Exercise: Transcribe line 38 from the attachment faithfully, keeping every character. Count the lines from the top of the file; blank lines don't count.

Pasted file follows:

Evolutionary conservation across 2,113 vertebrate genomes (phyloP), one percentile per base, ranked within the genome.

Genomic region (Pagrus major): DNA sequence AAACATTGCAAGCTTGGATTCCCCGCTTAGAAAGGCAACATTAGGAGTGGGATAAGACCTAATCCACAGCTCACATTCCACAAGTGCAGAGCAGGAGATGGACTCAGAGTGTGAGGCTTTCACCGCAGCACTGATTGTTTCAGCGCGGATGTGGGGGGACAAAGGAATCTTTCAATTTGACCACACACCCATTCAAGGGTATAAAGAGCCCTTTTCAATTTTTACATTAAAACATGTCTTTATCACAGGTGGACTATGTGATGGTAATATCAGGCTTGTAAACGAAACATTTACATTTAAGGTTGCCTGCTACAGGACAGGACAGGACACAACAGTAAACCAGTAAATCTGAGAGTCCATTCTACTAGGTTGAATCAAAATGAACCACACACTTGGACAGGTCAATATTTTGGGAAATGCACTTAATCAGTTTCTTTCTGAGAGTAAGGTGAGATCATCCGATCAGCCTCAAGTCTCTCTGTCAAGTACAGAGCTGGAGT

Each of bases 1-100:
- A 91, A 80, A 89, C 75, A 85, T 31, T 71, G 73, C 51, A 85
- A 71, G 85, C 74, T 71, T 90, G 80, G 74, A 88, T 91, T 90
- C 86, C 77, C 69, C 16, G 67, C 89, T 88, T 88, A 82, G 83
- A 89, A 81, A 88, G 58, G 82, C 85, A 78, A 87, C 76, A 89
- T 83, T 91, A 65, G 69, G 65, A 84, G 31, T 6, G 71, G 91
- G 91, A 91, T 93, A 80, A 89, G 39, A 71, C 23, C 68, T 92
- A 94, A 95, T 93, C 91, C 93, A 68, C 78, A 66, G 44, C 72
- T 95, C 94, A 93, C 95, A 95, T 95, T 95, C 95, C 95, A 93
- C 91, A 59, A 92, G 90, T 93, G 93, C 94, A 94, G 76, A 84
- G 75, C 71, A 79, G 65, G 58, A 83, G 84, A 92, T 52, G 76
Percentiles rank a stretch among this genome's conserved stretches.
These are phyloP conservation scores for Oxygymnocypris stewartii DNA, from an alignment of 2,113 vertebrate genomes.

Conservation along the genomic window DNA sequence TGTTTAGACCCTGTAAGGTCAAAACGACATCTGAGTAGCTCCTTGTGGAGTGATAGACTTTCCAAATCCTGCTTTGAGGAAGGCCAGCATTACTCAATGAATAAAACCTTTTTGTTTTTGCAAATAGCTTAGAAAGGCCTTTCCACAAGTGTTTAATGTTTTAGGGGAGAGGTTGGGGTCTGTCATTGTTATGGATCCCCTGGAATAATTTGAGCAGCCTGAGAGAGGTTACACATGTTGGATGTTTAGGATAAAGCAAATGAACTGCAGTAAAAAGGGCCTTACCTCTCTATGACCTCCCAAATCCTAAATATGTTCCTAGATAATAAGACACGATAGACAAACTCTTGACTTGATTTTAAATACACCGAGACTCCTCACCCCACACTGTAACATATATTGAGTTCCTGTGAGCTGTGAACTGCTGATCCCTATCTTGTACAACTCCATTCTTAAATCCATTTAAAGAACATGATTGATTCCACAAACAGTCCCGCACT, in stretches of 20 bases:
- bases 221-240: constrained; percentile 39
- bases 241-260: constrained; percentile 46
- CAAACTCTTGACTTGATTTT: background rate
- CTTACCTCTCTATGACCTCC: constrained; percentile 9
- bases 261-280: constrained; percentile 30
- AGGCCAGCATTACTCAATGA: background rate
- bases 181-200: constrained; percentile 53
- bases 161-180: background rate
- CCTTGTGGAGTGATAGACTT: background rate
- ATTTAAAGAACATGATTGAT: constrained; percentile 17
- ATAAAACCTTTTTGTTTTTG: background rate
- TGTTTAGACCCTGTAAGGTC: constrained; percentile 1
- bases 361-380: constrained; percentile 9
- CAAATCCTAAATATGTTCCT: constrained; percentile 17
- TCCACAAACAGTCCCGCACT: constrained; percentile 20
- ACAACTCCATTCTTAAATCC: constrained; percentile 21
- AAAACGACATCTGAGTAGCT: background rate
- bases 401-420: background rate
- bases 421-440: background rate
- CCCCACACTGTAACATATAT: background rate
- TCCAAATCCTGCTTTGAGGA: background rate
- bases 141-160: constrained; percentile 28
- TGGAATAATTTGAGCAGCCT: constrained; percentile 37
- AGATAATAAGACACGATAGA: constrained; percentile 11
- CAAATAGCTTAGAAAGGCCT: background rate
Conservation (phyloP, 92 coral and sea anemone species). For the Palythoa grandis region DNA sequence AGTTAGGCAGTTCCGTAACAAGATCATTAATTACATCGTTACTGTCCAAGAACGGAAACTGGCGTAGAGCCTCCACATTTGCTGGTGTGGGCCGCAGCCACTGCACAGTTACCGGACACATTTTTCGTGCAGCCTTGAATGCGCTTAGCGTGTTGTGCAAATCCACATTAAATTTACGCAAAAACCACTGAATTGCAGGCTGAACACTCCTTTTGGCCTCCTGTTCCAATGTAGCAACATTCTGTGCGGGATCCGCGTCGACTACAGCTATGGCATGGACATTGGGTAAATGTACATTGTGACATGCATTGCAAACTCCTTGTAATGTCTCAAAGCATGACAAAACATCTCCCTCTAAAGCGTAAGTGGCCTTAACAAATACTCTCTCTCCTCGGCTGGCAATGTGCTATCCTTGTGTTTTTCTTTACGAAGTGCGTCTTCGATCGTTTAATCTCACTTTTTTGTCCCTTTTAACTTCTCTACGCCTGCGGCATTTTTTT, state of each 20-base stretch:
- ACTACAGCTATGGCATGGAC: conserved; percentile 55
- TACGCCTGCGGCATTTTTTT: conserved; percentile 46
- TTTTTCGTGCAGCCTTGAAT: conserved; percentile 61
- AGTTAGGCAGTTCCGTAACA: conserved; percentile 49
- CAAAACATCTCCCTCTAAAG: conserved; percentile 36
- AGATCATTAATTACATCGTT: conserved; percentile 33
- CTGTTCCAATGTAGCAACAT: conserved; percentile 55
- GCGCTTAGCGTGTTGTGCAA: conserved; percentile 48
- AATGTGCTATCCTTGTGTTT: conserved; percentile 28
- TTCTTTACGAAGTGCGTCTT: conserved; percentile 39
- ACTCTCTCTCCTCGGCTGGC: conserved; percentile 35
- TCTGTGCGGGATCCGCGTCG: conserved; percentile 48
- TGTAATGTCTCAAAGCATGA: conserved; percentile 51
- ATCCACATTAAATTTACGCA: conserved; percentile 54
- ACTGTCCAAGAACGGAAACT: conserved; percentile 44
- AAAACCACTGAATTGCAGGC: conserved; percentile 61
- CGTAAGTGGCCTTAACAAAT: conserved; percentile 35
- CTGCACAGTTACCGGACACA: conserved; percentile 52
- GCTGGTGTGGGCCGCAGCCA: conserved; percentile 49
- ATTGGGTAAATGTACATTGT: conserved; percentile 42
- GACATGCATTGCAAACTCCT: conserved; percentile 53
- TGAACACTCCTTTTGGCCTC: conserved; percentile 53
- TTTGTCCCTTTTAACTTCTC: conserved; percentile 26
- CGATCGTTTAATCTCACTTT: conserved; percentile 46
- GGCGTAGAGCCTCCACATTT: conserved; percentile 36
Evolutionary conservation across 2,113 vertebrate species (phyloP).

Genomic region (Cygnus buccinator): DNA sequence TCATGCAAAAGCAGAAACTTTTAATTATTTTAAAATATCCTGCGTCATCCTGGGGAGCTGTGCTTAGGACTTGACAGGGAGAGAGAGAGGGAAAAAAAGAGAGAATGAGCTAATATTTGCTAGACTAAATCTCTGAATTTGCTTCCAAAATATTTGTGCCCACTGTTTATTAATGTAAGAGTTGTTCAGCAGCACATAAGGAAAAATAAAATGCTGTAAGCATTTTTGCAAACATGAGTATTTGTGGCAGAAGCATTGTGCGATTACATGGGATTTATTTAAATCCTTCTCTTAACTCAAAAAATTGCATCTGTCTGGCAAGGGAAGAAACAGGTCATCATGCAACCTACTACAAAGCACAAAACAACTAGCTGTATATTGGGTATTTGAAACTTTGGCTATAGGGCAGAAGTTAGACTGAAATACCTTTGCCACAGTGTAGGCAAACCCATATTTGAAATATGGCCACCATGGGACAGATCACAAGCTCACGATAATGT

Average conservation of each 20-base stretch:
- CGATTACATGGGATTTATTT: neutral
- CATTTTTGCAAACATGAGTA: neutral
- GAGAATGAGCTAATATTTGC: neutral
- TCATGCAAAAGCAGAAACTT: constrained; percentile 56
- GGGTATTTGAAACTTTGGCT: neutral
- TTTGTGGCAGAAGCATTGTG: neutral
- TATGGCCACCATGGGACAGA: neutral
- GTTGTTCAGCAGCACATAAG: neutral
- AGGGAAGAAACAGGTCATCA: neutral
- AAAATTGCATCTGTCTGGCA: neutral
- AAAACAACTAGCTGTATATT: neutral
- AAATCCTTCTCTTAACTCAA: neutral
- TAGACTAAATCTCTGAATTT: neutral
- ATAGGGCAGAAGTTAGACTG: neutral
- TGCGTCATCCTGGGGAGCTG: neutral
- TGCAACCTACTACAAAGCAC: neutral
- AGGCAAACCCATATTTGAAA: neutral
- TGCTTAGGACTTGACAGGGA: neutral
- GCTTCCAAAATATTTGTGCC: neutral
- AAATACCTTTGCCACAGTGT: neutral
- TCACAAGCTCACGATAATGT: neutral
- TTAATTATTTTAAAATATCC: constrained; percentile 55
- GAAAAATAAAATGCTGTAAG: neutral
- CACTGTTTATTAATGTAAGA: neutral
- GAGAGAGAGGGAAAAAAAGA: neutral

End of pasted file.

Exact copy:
- bases 141-160: constrained; percentile 28